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[casi] Pentagon board proposes "prodding" terrorists to terrorism

Scary stuff coming from the terrorist attack may have been
provoked purposely by the Pentagon or CIA. Hmm......
Bill Berkowitz

Hellzapoppin' at the Pentagon
Rumsfeld's Defense Science Board proposes 'prodding' terrorists to terrorism

A new Pentagon strategy aimed at luring terrorists into committing acts of
terrorism has been recommended to Secretary of Defense Donald Rumsfeld by the
Defense Science Board (DSB). The "DSB Summer Study on Special Operations and
Joint Forces in Support of Countering Terrorism" claims that since the global
war on terrorism "requires new strategies, postures and organization," it was
advocating the creation of a super-Intelligence Support Activity, called the
"Proactive, Preemptive Operations Group (P2OG)."

According to Secrecy News, published by the Federation of American
Scientists' Project on Government Secrecy, stories about the DSB briefing
first surfaced on September 26 in a report by Dan Dupont in "Inside the
Pentagon" and by Pamela Hess, UPI's Pentagon correspondent. A month later,
William M. Arkin mentioned P2OG in a column in the Los Angeles Times. And, in
early November, CounterPunch ran a piece on P2OG by Chris Floyd called "Into
the Dark: The Pentagon Plan: to Provoke Terrorist Attacks."

The DSB's recommendation for a Proactive, Preemptive Operations Group appears
to be in line with President Bush's National Security Strategy, which called
for preemptive military strikes. Military Analyst William Arkin writes that
P2OG would "bring together CIA and military covert action, information
warfare, intelligence, and cover and deception." The organization "would
launch secret operations aimed at 'stimulating reactions' among terrorists
and states possessing weapons of mass destruction -- that is, for instance,
prodding terrorist cells into action and exposing themselves to
'quick-response' attacks by U.S. forces."

Arkin's story, titled "The Secret War: Frustrated by intelligence failures,
the Defense Department is dramatically expanding its 'black world' of covert
operations," reports that in what "may well be the largest expansion of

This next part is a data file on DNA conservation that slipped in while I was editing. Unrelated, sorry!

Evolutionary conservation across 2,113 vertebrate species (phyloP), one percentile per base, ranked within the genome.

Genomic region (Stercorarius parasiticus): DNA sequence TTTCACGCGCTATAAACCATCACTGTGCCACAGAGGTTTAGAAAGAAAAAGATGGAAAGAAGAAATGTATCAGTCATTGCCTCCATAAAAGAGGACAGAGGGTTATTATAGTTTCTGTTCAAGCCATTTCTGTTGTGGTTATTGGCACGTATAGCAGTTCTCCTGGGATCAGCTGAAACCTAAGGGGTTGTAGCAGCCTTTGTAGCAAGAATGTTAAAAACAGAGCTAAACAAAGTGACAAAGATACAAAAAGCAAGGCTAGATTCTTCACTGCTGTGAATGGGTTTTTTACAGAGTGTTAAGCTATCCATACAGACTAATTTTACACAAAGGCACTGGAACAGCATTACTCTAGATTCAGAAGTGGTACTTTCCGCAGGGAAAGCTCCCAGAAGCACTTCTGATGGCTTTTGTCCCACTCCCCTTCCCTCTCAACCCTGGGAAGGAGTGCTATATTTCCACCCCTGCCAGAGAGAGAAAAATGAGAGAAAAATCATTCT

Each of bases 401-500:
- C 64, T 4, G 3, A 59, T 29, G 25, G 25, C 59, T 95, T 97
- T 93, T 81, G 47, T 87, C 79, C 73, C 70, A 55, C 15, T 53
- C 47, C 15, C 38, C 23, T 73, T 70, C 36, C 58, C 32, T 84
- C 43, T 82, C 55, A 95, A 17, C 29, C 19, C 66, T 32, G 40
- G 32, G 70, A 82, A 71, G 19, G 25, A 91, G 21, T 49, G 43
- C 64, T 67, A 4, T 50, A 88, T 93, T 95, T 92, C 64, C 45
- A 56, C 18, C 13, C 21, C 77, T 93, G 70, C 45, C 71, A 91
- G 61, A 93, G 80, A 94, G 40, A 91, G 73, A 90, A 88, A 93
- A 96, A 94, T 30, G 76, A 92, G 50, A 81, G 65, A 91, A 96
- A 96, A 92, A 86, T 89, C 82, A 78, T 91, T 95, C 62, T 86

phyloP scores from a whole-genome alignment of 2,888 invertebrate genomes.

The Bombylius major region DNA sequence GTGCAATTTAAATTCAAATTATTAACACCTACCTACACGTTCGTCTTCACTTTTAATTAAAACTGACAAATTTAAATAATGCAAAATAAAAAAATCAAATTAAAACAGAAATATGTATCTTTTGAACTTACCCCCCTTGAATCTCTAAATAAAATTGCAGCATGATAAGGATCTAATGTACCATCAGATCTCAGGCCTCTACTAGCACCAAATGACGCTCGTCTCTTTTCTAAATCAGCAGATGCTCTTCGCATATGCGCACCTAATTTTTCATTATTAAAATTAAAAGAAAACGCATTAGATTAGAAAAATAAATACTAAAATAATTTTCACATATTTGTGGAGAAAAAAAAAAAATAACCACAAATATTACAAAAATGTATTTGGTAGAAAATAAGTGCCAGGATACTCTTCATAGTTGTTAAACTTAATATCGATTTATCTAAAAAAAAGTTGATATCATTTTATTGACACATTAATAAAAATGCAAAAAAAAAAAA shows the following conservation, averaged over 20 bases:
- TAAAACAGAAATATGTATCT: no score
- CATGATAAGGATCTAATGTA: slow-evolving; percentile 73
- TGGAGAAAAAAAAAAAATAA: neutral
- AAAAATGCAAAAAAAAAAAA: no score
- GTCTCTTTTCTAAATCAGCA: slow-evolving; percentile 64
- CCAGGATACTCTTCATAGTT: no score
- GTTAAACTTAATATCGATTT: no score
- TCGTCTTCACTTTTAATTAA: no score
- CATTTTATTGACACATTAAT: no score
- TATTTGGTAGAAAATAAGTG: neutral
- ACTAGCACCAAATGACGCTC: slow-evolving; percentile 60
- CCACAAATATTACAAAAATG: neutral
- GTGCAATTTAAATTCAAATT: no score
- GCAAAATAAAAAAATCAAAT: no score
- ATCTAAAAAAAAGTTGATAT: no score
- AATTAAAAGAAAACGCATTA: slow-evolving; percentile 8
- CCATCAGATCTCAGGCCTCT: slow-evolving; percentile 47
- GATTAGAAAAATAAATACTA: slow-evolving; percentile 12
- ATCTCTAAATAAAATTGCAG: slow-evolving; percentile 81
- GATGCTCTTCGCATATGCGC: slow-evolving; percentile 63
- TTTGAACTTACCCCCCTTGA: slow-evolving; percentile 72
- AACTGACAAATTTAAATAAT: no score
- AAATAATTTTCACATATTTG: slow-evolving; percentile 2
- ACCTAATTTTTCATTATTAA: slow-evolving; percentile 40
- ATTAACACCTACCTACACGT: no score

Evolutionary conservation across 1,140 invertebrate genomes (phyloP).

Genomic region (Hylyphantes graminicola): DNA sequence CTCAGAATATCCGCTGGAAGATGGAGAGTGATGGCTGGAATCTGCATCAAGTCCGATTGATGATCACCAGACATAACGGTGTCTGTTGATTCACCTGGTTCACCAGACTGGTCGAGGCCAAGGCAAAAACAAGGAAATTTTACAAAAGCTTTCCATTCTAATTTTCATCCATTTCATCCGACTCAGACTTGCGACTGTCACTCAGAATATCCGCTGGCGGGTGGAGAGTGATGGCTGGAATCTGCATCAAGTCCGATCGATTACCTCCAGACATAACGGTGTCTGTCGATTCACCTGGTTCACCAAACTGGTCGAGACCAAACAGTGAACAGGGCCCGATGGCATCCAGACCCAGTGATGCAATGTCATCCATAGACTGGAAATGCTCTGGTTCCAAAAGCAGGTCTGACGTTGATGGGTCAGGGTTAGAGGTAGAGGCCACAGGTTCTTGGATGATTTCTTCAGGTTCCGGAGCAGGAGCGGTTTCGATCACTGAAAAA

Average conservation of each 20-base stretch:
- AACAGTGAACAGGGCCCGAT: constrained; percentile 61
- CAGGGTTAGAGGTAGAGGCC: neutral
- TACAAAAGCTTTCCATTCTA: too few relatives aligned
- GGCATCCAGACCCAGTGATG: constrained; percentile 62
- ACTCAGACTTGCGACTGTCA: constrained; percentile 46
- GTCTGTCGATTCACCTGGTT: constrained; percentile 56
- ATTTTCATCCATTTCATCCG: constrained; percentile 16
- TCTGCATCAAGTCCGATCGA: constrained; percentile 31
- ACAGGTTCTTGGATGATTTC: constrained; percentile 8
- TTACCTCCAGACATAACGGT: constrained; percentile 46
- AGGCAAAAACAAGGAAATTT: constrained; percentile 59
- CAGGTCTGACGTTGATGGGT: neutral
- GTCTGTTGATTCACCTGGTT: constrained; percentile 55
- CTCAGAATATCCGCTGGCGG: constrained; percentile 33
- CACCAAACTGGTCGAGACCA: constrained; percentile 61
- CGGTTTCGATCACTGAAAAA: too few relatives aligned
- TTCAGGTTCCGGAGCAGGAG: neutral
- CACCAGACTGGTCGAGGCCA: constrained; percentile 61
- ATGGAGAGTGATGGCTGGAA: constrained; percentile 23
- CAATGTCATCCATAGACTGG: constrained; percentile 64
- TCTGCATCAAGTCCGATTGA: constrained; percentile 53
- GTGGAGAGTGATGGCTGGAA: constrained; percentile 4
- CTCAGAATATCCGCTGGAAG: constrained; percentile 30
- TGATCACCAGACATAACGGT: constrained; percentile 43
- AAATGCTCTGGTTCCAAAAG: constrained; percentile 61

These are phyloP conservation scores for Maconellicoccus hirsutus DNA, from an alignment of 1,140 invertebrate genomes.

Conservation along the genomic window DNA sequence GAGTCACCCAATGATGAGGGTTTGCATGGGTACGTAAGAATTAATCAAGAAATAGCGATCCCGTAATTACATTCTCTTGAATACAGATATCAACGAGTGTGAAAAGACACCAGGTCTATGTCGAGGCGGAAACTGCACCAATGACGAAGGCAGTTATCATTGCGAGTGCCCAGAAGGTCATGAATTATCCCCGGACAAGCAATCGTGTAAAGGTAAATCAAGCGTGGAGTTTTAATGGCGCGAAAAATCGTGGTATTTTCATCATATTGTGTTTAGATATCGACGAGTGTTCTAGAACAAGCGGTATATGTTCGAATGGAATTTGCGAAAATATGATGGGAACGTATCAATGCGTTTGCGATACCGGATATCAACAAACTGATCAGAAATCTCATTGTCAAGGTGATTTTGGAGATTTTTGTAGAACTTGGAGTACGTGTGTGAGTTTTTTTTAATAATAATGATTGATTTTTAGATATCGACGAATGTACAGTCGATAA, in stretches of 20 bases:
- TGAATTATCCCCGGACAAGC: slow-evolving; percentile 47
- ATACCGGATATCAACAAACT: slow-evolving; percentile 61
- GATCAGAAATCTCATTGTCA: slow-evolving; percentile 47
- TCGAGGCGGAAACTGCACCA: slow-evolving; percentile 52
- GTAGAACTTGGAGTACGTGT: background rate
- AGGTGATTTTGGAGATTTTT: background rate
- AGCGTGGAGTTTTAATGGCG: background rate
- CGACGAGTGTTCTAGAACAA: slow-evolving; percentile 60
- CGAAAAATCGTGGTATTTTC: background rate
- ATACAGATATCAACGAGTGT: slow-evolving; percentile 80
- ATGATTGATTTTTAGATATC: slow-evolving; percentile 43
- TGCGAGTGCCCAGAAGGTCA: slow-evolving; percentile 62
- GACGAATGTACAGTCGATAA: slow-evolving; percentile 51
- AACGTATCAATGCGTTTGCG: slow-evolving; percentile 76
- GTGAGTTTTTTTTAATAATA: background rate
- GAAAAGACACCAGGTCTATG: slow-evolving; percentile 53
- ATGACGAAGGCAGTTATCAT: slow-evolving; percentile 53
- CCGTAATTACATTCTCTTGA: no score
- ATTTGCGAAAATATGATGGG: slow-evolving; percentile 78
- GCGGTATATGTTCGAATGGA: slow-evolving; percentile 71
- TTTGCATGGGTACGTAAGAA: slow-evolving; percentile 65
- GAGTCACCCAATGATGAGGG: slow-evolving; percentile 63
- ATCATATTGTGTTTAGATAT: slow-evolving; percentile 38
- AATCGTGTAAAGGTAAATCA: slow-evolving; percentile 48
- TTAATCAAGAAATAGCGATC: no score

covert action by the armed forces since the Vietnam era, the Bush
administration has turned to what the Pentagon calls the 'black world' to
press the war on terrorism and weapons of mass destruction."

In Pamela Hess' piece called "Panel wants $7bn elite counter-terror unit" --
written before the official release of the DSB report -- she claims the
report also advocated "tagging key terrorist figures with special chemicals
so they can be tracked by laser anywhere on Earth; creating a special SWAT
team to surreptitiously find and destroy chemical, biological and nuclear
weapons all over the world; and creating a 'red team' of particularly
diabolical thinkers to plot imaginary terror attacks on the United States so
the government can plan to thwart them."

The team would be made up of 100 counter-terror specialists in information
operations, psychological operations, computer network attack, covert
activities, signal intelligence, human intelligence, special operations
forces and deception operations and have at least $100 million at their

How will the terrorists be "sparked… into action?" asks reporter Chris Floyd.
Will it be done "by killing their family members? Luring them with loot?
Fueling them with drugs? Plying them with jihad propaganda? Messing with
their mamas? Or with agents provocateurs, perhaps, who infiltrate groups then
plan and direct the attacks themselves?" This part of P2OG's strategy seems
eerily reminiscent of the FBI's COINTEL program of the sixties and seventies,
when often the people advocating the most violent acts were the FBI's agents.

By successfully luring terrorists into action the Pentagon, Floyd writes,
"can then take measures against the 'states/sub-state actors accountable' for
'harboring' the Rumsfeld-roused gangs. What kind of measures exactly? Well,
the classified Pentagon program puts it this way: 'Their sovereignty will be
at risk.'"

"Right now, there is a lot more we don't know about the [DSB] proposal than
we do know. The underlying principle of P2OG is not new," Steven Aftergood,
the head of the Project on Government Secrecy at the Federation of American
Scientists told me. The idea of trying to trigger a response from an opponent
is basic and has been around since ancient times," he added. The initiatives
advanced by the DSB "may not be a bad idea," but before anything like this is
put into place, "it deserves to be closely scrutinized by Congress."

"There are laws that need to be complied with," Aftergood added, but he
agreed with my characterization that it appears that laws are being
"rewritten" as we speak.

DSB's shopping cart

The Defense Science Board, which reports to the Secretary of Defense, is not
to be confused with the Defense Policy Board -- which also reports to the